[Freedombox-discuss] Identity UI

Michiel de Jong michiel at unhosted.org
Sun Jun 24 08:43:24 UTC 2012

Hi Nick,

Sorry if i confused the discussion by bringing in the keys of other
people and the way you log in. We have to be aware though of which
decisions have which dependencies.

Let's start from the assumption that the freedombox allows you to
communicate using public/private key pairs for identity.

As you say, there can be a many-to-many relationship between key pairs
and people.

On Sun, Jun 24, 2012 at 2:33 AM, Nick M. Daly <nick.m.daly at gmail.com> wrote:
> When we do tackle key management, the key could exist on the remote box
> alone and the user could log into the box, unlocking the key there.

Good, i think that is indeed the only option. So each freedombox can
host a number of key pairs. When you log in as your user, you choose
one or more of the keys your user has access to, and start

I agree that managing your own key pair is a separate issue from
managing your peer's key pairs, but we need to make sure that multiple
freedomboxes can interoperate with each other in a meaningful way.
Having an identity only makes sense if you can communicate with peers
(who themselves also have an identity).

When there is an incoming message, it will be addressed at one of the
key pairs. It will also come from a keypair which may or may not be
connected to more than one entries in your addressbook.

When you want to send a message, you probably choose the contact you
want to send the message to, and if that contact has more than one key
pair associated, then these will have to be labeled (e.g. 'home',
'work') so that the user can choose.

Now I would identify the following dependencies, i.e., things we need
to implement as a result of the assumption that identity will be based
on asymmetric cryptography:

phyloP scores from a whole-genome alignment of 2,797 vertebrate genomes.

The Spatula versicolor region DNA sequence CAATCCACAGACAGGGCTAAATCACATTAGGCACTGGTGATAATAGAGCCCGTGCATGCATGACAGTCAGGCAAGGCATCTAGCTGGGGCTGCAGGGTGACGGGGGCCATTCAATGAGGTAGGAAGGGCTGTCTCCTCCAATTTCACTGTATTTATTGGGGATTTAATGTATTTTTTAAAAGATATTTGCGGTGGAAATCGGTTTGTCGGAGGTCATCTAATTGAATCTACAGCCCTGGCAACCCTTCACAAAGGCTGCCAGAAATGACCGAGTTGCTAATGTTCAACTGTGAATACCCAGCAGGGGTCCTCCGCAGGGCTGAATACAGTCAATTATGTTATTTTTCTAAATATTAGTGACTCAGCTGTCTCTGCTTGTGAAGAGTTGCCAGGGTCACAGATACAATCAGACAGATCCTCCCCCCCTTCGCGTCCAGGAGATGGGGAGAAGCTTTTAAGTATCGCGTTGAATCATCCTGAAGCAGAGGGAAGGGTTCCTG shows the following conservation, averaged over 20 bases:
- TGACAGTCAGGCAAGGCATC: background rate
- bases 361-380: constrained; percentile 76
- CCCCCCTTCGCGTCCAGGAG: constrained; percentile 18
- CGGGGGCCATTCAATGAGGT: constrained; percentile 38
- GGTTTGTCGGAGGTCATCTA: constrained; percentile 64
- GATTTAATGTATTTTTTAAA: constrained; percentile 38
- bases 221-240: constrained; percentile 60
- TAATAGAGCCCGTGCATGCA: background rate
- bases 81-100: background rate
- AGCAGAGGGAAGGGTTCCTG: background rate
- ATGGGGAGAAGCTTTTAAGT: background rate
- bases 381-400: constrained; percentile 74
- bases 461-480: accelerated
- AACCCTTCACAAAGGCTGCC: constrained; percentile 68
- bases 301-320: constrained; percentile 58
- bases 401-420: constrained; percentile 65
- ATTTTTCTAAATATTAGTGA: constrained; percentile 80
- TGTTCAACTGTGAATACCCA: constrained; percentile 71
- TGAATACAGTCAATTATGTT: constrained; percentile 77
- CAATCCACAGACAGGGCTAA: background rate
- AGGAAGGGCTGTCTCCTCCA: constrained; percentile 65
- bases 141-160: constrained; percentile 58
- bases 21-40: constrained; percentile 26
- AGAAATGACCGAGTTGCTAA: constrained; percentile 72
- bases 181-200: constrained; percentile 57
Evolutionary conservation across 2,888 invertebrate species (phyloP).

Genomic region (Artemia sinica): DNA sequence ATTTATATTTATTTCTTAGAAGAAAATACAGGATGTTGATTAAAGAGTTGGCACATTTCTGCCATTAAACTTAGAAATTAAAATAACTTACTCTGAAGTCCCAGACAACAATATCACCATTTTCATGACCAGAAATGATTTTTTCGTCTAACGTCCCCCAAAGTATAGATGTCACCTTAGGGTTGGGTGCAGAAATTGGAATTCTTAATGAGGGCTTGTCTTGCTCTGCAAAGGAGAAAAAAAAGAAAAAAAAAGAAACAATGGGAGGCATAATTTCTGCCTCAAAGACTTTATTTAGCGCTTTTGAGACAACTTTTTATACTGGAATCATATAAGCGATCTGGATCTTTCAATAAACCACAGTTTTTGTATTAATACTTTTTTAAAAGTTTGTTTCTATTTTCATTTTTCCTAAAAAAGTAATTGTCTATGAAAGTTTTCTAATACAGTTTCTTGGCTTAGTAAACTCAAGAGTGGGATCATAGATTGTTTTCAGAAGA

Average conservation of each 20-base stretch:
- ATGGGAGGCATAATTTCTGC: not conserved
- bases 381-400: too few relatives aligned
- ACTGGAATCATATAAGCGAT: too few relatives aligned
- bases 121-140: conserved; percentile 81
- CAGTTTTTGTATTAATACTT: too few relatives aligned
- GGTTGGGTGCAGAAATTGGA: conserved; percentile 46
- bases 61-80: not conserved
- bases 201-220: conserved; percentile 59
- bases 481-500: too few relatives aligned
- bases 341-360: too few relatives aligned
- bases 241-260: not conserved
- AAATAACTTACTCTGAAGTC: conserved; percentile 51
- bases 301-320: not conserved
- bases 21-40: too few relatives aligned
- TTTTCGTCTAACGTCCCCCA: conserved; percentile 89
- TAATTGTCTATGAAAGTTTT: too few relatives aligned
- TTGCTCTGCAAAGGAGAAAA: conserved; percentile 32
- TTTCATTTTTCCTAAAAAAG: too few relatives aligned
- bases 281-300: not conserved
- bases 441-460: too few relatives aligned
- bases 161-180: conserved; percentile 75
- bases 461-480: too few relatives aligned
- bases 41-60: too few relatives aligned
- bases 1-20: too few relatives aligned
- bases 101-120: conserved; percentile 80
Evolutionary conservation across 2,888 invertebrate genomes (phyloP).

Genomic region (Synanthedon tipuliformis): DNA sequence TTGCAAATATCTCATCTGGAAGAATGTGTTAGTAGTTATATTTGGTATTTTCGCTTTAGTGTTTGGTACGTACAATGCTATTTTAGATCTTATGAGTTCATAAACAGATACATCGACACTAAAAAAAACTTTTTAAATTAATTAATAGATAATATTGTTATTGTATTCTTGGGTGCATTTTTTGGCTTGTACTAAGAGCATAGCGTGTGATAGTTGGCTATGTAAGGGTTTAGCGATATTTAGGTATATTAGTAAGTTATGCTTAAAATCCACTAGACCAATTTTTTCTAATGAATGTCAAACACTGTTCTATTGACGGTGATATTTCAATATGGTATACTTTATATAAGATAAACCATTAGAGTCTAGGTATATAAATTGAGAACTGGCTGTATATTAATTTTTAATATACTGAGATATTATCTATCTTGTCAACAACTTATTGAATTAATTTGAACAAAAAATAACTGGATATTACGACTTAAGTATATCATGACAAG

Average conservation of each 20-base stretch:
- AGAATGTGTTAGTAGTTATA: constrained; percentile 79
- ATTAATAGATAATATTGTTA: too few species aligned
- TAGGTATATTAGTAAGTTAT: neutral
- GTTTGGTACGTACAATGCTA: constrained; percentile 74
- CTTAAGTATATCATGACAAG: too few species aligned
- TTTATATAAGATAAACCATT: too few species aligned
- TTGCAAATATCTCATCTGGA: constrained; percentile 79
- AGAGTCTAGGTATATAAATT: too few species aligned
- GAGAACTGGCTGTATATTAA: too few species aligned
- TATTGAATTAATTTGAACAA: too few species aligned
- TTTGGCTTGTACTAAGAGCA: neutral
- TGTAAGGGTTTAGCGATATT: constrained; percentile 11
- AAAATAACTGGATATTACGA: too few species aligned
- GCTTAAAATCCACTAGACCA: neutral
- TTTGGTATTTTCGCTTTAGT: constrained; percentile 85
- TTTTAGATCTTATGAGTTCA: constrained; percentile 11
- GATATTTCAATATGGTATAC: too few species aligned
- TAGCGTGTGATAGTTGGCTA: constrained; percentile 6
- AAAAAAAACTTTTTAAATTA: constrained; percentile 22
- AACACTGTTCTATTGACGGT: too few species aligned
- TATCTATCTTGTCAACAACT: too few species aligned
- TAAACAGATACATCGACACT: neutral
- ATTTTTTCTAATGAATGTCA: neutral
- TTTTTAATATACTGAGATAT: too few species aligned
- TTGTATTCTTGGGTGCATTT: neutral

1) If there are no key pairs associated to an addressbook entry, then
you cannot communicate with that person. This means we need some sort
of friend requests in the UI, correct?

2) If your identity lives on your freedombox, then your house becomes
very easy to find, so 100% of traffic over Tor becomes a requirement
then, correct?

3) If you're not at home, you still want to use your identity, so you
need a usable way to contact your freedombox from anywhere. This means
the freedombox needs to come with a DNS domain name, correct?

4) When you contact your freedombox from outside your home, you want
to do so over https. This means the freedombox needs to come with an
SSL certificate that's supported (without ugly warnings) by all major
browsers, correct?

5) We cannot assume people have a static IP address pointing to their
home, so we'll either have to run a dynamic DNS service, or a reverse
proxy service like pagekite. Otherwise we will not have a way to route
the domain name to the freedombox, correct?

Don't get me wrong, I'm not saying we should not base identity on
asymmetric cryptography. I'm just saying we should identify (no pun
intended ;) the dependencies we're committing ourselves to by making
that decision. I don't see how we can do key-based identity without
committing to all of these 5 points, but i may have missed something.
Please correct me if i'm wrong! If we can get a consensus on this sort
of design issues, then we can put them on the wiki, and get closer to
having the actual freedombox design decided on in a way that's
consistent with itself.


More information about the Freedombox-discuss mailing list